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how to plan for backbone Switch

Posted on 2013-01-02
Medium Priority
Last Modified: 2013-01-10
If I understand L3 switches can be configured with Vlans and Vlan interfaces and IP routing.
Now if I trunk one switch to another and allow vlans from one switch to access the other switch, then connect the last switch in the chain to a Router, why would I need the backbone switch.
I know that most of companies use a backbone switch, that usually has fastest ports than the switches used to plug in workstations. but would like to know when should I use the backbone switch .

Thank you
Question by:jskfan
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LVL 20

Assisted Solution

wolfcamel earned 664 total points
ID: 38735814

if you have three switches and assume gigabit
a has 16 ports and one port is connected to switch B
B has 16 ports - 1 port goes to A and one port goes to C
C has 16 ports - 1 port goes to B and one goes to a router, and others go to servers

if switch A has 15 users all doing a lot of data transfer, then you have to realize that switch A can only transfer via one gigabit link to switch B - so the performance may be as low as 1/15th of gigabit. If switch B is similarly saturated performance will drop even further.

irrespective of Vlans - the backbone switch provides a higher capacity between switches, and just represents another part of your planning. You need to know your network and know where the traffic bottlenecks will be.

Assisted Solution

thpipfh earned 664 total points
ID: 38735914
Also known as a core switch and a tandem switch, a backbone switch is a high-capacity switch positioned in the physical core, or backbone, of a network. In the context of a public wide area network (WAN), a backbone switch serves to interconnect edge switches, which are positioned at the network edge, and does not connect to desktop machines or other end user terminals. In the context of a local area 0 +3V -3V 0 +3V -3V 1 0 0 0 0 0 0 0 0 1 1 0 0 0 + - 0 - + 1 Eight Zeros Substitution with Bipolar Violation network (LAN), a backbone switch serves to interconnect relatively low capacity workgroup switches that serve the needs of groups of workers who are geographically clustered.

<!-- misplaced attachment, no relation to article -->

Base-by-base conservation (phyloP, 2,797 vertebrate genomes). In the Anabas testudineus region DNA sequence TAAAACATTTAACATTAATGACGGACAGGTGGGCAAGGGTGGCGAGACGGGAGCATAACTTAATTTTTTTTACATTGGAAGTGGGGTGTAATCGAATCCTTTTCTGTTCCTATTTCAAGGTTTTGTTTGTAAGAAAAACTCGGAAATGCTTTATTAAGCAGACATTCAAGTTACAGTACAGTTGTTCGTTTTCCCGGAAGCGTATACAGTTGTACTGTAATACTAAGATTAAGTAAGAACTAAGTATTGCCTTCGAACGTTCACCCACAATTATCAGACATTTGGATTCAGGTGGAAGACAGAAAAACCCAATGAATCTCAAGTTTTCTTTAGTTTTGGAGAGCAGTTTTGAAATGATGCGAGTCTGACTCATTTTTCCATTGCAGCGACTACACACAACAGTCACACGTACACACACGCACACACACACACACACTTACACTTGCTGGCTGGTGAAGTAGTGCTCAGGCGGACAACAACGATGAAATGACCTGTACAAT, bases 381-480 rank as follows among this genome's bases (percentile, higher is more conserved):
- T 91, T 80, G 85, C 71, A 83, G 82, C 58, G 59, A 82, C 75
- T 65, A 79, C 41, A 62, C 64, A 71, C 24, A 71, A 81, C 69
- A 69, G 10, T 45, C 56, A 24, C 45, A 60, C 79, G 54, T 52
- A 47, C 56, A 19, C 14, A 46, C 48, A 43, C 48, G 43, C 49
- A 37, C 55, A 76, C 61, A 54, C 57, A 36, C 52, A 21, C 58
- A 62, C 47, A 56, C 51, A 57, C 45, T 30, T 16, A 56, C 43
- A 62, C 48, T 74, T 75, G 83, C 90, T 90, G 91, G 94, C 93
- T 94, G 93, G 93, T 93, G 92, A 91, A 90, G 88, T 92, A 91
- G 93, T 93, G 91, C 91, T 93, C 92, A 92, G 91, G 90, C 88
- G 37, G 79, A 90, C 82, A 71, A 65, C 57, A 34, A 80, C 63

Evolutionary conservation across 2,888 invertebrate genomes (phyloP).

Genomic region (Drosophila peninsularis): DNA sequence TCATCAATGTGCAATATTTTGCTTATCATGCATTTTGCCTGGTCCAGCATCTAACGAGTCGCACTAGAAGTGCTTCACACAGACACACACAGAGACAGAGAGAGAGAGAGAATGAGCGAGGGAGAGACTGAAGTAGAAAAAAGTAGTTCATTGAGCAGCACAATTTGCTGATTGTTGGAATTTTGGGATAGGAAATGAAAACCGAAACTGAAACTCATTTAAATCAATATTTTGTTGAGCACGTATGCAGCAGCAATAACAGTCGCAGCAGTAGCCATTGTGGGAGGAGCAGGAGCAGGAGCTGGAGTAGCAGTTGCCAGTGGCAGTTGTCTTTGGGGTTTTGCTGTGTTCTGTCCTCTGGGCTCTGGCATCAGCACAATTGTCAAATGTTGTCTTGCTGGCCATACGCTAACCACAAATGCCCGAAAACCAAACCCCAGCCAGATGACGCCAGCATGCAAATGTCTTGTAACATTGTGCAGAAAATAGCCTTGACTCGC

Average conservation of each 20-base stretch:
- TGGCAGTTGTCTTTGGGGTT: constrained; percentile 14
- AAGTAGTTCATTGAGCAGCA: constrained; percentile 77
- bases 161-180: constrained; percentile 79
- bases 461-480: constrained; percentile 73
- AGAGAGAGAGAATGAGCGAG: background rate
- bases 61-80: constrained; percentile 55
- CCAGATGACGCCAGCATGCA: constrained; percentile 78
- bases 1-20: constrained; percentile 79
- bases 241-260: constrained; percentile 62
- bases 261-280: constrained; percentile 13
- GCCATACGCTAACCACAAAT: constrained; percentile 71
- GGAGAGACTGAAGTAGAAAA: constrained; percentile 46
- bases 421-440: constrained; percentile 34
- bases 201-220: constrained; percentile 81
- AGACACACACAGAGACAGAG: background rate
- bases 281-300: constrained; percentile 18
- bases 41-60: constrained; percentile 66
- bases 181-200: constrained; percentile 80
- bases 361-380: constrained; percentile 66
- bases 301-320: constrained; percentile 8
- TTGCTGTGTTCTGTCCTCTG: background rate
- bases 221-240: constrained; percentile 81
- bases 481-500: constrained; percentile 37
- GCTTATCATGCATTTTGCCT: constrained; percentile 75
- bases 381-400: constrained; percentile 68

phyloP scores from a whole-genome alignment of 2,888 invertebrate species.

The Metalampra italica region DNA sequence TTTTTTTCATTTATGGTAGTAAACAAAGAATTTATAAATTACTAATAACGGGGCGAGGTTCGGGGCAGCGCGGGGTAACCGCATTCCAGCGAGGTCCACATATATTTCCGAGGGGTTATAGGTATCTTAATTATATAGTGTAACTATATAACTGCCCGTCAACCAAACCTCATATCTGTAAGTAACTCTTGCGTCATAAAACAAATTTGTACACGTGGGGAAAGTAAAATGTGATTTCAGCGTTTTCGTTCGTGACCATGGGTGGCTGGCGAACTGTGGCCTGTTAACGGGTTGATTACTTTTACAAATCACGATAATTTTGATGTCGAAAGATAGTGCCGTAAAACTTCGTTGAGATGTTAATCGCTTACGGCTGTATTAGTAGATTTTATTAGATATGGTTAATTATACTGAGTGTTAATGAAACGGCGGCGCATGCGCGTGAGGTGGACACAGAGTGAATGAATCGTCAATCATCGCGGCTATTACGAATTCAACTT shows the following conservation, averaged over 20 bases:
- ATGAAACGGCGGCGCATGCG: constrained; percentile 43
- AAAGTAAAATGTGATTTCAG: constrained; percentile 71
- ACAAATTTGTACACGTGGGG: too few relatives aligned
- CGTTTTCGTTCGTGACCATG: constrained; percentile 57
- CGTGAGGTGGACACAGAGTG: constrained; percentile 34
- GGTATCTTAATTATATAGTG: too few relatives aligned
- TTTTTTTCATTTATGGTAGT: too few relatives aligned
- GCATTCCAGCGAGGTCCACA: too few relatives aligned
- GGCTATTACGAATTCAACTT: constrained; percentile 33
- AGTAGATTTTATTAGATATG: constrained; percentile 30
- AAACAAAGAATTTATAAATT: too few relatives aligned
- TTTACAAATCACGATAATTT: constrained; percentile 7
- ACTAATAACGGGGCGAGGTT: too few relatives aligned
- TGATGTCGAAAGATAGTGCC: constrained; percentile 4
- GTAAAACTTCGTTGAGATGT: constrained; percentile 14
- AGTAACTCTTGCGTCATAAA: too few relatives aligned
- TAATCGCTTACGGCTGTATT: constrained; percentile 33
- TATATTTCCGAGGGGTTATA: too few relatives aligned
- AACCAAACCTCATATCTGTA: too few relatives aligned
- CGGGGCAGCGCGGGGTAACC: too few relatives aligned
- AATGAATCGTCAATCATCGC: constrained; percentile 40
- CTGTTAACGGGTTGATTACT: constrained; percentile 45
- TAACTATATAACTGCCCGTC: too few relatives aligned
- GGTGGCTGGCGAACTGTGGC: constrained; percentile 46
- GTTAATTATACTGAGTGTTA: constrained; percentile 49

Assisted Solution

thpipfh earned 664 total points
ID: 38735916
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Author Comment

ID: 38739261
CORE SWITCHLet me see if I understand how the connection is set up:

** I am assuming the Switches (where the workstations connect to) nowadays are all layer3 switches, with Vlans and interface Vlans are configured as well as IP Routing.

**You trunk each Switch to the Core Switch port ( you might etherchannel the trunk for fault talerance and more bandwidth)

***you connect the Core Switch to a Router for external connection OR to another Core Switch if you have a larger Network.

Correct ?
LVL 20

Assisted Solution

wolfcamel earned 664 total points
ID: 38740173
looks good and makes sense

Author Comment

ID: 38742836
By the way, is there any other configuration to do on the Core Switch to make all VLANs from other switches talk to each other.
I mean other than the Trunk ports that will be configured on the Core Switch, what else needs to be done or configured ?
LVL 18

Assisted Solution

by:Garry Glendown
Garry Glendown earned 336 total points
ID: 38761886
Make sure you have all VLANS configured on the core switches, otherwise they may not be forwarded if unknown to a switch (might be depending on the brand/model of the switch), other than that, a trunk port should forward anything thrown at it ;) Also make sure you don't have any VLAN overlap, with same number VLAN meaning different things in the then-connected areas ... that might lead to some undesirable consequences, especially once you get into DHCP etc ...
LVL 17

Accepted Solution

pergr earned 336 total points
ID: 38762253
To make all vlans 'talk' to each other on the core switch, you need to not only create the vlans there - you also need to create a "vlan interface" with an IP address for each vlan.

That IP address will be the default gateway for all PC on the vlan.

The reason you do routing between vlan on the core switch, is that it can do that routing of traffic at full wire-speed, which may be 1G or even 10G. A router can typically not handle the same bandwidth.

While a router may be slower than L3 switch, the router can handle larger routing tables, and also do more buffering and QoS.

Author Closing Comment

ID: 38764248

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